Waving Hello with Many Arms

By Elizabeth Preston | January 23, 2014 9:45 am

hooded cuttlefish


In reality I can wave with only two arms, but don’t mistake my lack of appendages for indifference—I’m thrilled to be joining the Discover blog network today.

“Inkfish” is another name for cephalopods, the wily sea creatures that include octopuses, cuttlefish and squid. Inkfish is a science blog with its arms all over the place, from oceans to anthills and from prehistory to your doctor’s office. Occasionally it escapes from the tank and ends up someplace weird with a stomach full of aquarium fish.

I’ll be back here soon with new stories to share. In the meantime you can get to know Inkfish by browsing through my archives or checking out some of these favorite posts:

Why It’s Nearly Impossible to Castrate a Hippo

How Many Continents Does Katy Perry’s “Roar” Video Take Place On Simultaneously?

How Science Education Changes Your Drawing Style

Math Shows Penguins Only Care About Themselves

11 People Trace Synesthesia to One Set of Alphabet Magnets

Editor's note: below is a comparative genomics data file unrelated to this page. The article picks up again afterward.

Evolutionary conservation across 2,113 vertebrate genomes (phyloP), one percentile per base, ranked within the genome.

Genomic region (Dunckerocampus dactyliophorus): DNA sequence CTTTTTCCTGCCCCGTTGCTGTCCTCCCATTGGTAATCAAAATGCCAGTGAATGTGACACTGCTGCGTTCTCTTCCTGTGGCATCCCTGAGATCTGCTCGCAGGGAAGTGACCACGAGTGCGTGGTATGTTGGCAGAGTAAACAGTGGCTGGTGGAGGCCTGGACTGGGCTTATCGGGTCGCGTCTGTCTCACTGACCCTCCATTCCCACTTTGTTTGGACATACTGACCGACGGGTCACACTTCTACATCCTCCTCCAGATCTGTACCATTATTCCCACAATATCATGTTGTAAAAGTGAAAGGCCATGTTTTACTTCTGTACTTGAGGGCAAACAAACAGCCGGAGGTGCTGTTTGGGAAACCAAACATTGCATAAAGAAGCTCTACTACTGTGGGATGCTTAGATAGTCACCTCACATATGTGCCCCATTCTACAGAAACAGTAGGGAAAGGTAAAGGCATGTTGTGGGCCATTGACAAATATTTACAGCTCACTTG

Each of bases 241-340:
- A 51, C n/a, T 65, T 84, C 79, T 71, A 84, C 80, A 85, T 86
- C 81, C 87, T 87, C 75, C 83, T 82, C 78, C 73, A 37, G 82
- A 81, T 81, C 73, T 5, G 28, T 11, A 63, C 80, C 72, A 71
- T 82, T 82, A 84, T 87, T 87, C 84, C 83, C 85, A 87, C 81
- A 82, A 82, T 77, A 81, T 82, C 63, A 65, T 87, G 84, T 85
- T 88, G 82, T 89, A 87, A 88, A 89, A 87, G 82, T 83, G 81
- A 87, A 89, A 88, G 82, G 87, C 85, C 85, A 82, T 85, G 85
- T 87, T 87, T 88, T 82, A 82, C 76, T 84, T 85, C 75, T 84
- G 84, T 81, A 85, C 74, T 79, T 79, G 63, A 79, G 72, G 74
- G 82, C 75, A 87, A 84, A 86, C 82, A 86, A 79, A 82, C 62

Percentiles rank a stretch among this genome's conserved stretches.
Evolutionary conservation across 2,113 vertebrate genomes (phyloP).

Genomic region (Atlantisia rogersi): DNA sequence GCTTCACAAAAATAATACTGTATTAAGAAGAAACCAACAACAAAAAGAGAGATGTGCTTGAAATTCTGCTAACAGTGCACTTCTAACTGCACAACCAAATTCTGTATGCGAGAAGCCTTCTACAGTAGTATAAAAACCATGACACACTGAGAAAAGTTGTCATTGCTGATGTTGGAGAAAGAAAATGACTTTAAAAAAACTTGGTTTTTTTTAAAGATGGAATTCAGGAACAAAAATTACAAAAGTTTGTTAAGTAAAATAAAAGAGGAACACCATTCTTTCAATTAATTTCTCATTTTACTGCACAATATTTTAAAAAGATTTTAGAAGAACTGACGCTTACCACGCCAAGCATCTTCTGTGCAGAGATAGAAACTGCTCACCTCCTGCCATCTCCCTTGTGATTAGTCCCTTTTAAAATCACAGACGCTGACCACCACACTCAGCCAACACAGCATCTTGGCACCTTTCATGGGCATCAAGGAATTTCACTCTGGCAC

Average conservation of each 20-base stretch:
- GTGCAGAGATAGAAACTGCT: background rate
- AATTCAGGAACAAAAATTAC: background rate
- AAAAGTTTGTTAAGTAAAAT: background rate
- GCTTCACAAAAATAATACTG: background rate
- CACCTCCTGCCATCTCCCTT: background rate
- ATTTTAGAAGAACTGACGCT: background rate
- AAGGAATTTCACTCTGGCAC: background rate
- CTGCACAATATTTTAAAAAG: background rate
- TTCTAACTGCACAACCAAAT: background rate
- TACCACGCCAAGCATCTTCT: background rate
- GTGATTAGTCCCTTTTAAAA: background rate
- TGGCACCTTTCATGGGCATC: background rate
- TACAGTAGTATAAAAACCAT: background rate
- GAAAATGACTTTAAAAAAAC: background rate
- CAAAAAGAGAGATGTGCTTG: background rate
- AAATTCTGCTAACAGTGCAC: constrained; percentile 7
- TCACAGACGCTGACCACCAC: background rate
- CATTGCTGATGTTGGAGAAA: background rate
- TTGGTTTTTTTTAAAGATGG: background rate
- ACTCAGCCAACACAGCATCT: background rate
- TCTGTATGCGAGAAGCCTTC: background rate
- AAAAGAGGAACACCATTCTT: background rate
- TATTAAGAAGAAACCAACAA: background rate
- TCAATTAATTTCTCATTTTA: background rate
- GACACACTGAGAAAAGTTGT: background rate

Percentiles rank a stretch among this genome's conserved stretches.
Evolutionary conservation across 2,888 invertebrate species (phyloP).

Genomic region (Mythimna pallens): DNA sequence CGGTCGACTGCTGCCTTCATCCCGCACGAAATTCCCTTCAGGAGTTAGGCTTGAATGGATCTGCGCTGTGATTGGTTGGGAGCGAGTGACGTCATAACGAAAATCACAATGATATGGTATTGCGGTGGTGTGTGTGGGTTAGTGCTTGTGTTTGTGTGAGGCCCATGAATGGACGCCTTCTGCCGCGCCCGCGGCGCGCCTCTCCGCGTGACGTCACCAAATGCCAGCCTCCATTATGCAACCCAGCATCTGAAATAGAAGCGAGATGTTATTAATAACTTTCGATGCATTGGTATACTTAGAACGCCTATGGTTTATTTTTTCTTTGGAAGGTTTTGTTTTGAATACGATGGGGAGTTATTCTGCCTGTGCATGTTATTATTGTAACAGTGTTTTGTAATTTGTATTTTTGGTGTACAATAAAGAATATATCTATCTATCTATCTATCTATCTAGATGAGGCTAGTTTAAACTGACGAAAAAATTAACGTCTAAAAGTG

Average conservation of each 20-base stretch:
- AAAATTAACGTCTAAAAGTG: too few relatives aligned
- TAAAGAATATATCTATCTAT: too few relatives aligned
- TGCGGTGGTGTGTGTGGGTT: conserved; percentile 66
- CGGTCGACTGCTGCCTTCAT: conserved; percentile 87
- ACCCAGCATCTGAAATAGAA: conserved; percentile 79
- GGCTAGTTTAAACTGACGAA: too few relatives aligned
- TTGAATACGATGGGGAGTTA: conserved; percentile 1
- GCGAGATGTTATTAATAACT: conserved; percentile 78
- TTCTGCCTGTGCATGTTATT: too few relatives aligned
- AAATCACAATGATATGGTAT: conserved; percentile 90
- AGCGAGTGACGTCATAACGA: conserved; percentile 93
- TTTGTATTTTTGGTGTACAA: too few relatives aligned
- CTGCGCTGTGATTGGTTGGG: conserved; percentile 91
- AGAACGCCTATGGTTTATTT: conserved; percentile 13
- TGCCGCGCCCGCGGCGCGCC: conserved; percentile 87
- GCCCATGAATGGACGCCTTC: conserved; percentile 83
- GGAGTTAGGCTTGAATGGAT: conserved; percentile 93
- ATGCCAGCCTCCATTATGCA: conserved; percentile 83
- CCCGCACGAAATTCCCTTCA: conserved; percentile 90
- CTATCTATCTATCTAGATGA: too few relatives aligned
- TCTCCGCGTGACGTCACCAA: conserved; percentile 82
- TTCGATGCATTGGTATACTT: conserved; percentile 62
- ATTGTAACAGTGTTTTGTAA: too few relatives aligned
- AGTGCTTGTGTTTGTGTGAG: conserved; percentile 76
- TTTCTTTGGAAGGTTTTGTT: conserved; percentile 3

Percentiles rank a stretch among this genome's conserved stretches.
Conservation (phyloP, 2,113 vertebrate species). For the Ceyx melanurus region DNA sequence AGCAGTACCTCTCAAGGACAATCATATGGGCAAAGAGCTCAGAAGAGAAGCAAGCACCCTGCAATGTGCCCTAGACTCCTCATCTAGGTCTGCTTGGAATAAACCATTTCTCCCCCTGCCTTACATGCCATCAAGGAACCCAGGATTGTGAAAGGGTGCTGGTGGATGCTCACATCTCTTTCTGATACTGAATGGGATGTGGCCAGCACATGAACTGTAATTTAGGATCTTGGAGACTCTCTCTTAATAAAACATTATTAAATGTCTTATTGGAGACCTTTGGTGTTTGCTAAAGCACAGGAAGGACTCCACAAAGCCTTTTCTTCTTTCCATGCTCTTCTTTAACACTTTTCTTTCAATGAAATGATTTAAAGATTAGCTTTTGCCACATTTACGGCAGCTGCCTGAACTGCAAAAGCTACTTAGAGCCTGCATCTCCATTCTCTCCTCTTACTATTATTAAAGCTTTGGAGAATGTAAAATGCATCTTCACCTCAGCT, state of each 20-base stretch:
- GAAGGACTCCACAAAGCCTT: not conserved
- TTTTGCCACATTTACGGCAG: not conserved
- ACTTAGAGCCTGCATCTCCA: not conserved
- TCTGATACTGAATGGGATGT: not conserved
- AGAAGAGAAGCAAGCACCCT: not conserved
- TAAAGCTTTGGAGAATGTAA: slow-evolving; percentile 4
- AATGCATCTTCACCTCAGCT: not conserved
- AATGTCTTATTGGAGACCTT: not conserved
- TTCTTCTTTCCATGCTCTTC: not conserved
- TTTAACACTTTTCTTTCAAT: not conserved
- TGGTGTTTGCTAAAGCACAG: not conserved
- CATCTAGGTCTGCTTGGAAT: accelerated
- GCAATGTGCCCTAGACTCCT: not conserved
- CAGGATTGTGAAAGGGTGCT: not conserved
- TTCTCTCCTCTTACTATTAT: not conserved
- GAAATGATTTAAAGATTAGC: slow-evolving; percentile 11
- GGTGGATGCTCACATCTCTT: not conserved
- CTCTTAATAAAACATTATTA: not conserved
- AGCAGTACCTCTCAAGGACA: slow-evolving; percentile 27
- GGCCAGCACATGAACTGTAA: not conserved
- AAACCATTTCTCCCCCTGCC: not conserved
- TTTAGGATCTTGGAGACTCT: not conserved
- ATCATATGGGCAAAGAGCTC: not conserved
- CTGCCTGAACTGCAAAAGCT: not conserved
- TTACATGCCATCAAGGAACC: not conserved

The Shambulance: 5 Reasons Not to “Cleanse” Your Colon

Many thanks to Discover for inviting me into a new undersea lair. Thanks also to longtime readers for helping me crawl here, and to new readers for joining us. I don’t know where we’ll go next but I can’t wait to see it.

Image: Hooded cuttlefish by Silke Baron (via Flickr).

CATEGORIZED UNDER: inkfish, the ocean, top posts
  • Dengis

    You’ve just joined but you have an archive. Cool. I’ll admit to being confused but that’s fine. ;o)

    I too have only just joined and I’ve read some of your archive. I can report that it looks inky but doesn’t smell fishy. 😀

    • epreston8

      Thanks, Dengis! I’d been blogging for a few years before joining Discover (first on my own, then at the Field of Science network).



Like the wily and many-armed cephalopod, Inkfish reaches into the far corners of science news and brings you back surprises (and the occasional sea creature). The ink is virtual but the research is real.

About Elizabeth Preston

Elizabeth Preston is a science writer whose articles have appeared in publications including Slate, Nautilus, and National Geographic. She's also the former editor of the children's science magazine Muse, where she still writes in the voice of a know-it-all bovine. She lives in Massachusetts. Read more and see her other writing here.


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